PIRATE ENLIGHTENMENT, OR THE REAL LIBERTALIA

The final book from the longtime activist anthropologist.

In a lively display of up-to-date anthropology, Graeber (1961-2020) offers a behind-the-scenes view of how a skilled researcher extracts knowledge from the slimmest evidence about a long-ago multiethnic society composed of pirates and settled members of existing communities. In this posthumous book, the author turns to 17th- and 18th-century Madagascar and examines hard-to-credit sources to tease out some plausible facts about the creation and early life of a distinctive Indian Ocean society, some of whose Malagasy descendants (“the Zana-Malata”) are alive today. Exhibiting his characteristic politically tinged sympathies, Graeber describes the pirates who plied the seas and settled on Madagascar as an ethno-racially integrated proletariat “spearheading the development of new forms of democratic governance.” He also argues that many of the pirates and others displayed European Enlightenment ideas even though they inhabited “a very unlikely home for Enlightenment political experiments.” Malagasies were “Madagascar’s most stubbornly egalitarian peoples,” and, as the author shows, women played significant roles in the society, which reflected Jewish, Muslin, Ismaili, and Gnostic origins as well as native Malagasy and Christian ones. All of this information gives Graeber the chance to wonder, in his most provocative conjecture, whether Enlightenment ideals might have emerged as much beyond Western lands as within them. His argument that pirates, women traders, and community leaders in early 18th-century Madagascar were “global political actors in the fullest sense of the term” is overstated, but even with such excesses taken into account, the text is a tour de force of anthropological scholarship and an important addition to Malagasy history. It’s also a work written with a pleasingly light touch. The principal audience will be anthropologists, but those who love pirate lore or who seek evidence that mixed populations were long capable of establishing proto-democratic societies will also find enlightenment in these pages.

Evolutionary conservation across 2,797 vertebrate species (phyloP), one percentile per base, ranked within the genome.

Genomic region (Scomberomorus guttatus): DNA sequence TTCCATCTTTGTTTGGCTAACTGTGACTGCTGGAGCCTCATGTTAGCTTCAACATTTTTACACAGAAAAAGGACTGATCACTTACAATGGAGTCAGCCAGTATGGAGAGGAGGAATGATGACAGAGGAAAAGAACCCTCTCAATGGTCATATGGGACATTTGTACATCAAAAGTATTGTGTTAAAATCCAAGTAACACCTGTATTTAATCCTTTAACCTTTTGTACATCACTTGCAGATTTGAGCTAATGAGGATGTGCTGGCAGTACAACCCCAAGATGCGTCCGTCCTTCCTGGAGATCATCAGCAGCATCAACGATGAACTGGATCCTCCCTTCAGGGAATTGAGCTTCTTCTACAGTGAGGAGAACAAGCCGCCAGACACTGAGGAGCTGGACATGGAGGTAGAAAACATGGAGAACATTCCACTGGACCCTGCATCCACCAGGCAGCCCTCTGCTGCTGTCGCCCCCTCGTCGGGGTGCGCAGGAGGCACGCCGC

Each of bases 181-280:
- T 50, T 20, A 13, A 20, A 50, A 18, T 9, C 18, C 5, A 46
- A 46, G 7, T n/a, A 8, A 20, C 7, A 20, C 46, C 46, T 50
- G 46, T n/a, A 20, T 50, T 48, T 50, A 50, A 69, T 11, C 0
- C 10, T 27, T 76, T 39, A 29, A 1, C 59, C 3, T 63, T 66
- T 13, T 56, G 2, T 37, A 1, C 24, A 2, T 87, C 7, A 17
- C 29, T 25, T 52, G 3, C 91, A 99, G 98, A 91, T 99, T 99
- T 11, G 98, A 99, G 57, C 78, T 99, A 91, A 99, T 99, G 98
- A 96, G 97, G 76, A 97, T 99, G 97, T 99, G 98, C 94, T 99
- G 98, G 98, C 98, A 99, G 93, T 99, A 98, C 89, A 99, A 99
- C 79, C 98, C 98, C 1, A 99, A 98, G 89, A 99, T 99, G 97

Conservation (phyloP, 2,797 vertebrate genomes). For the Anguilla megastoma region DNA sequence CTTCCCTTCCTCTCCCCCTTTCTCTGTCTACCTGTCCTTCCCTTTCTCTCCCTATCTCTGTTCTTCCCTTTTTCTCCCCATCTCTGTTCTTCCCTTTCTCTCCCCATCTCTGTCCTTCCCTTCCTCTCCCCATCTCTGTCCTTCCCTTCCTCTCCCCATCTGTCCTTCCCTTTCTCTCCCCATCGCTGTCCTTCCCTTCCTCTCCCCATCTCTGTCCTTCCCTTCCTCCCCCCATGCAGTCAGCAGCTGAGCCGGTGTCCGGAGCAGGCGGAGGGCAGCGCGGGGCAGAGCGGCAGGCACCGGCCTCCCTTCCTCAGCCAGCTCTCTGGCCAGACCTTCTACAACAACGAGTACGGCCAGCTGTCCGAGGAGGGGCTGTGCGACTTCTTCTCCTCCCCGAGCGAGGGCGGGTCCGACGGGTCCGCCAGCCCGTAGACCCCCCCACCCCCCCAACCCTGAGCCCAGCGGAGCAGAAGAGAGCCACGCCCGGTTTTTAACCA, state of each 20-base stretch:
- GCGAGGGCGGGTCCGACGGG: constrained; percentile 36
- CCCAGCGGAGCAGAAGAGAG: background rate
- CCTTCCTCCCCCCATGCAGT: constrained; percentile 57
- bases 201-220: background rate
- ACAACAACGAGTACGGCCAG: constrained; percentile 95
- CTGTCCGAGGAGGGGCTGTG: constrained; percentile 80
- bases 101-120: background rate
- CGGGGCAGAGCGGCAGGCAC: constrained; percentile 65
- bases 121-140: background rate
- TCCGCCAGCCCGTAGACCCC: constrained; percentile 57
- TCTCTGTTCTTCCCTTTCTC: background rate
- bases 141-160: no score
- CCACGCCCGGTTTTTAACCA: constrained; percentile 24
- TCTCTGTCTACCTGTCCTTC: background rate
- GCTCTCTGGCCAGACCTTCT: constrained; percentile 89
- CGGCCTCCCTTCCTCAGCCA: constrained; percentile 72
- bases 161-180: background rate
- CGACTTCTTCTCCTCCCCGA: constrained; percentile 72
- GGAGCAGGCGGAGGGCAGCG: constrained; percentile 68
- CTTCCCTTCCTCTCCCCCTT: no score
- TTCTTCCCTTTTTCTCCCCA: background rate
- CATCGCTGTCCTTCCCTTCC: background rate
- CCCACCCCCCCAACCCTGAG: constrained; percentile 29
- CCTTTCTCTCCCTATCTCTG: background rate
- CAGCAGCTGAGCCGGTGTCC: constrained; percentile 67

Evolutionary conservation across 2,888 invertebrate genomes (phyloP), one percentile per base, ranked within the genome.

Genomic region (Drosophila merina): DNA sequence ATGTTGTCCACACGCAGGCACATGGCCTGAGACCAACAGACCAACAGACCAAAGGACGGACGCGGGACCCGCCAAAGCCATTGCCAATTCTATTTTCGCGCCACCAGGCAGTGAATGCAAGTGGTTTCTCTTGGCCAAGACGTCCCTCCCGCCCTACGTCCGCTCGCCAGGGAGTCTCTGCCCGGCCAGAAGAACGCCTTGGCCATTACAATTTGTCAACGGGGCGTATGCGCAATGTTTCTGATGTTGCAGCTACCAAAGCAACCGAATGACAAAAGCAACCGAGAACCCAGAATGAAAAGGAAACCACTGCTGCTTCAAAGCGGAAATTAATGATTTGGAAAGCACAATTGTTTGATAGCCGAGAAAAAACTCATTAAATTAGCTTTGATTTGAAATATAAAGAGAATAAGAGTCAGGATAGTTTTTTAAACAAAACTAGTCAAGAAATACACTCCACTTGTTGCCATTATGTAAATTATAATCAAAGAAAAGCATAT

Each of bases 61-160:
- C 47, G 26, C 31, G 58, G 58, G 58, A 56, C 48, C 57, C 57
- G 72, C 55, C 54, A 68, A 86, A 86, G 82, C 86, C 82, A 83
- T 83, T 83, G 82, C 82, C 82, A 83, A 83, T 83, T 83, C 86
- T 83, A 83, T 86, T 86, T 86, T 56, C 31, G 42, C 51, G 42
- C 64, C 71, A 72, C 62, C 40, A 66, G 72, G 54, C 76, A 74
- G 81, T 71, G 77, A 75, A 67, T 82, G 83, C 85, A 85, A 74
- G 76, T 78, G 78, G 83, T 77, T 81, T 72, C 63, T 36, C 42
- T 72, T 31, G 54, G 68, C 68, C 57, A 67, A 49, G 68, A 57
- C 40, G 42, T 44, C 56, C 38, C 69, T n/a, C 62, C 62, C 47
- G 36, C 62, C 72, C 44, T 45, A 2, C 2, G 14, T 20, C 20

Certain to be controversial, but all the more important for that.

Pub Date: Jan. 24, 2023

ISBN: 978-0-374-61019-7

Page Count: 208

Publisher: Farrar, Straus and Giroux

Review Posted Online: Oct. 6, 2022

Kirkus Reviews Issue: Nov. 1, 2022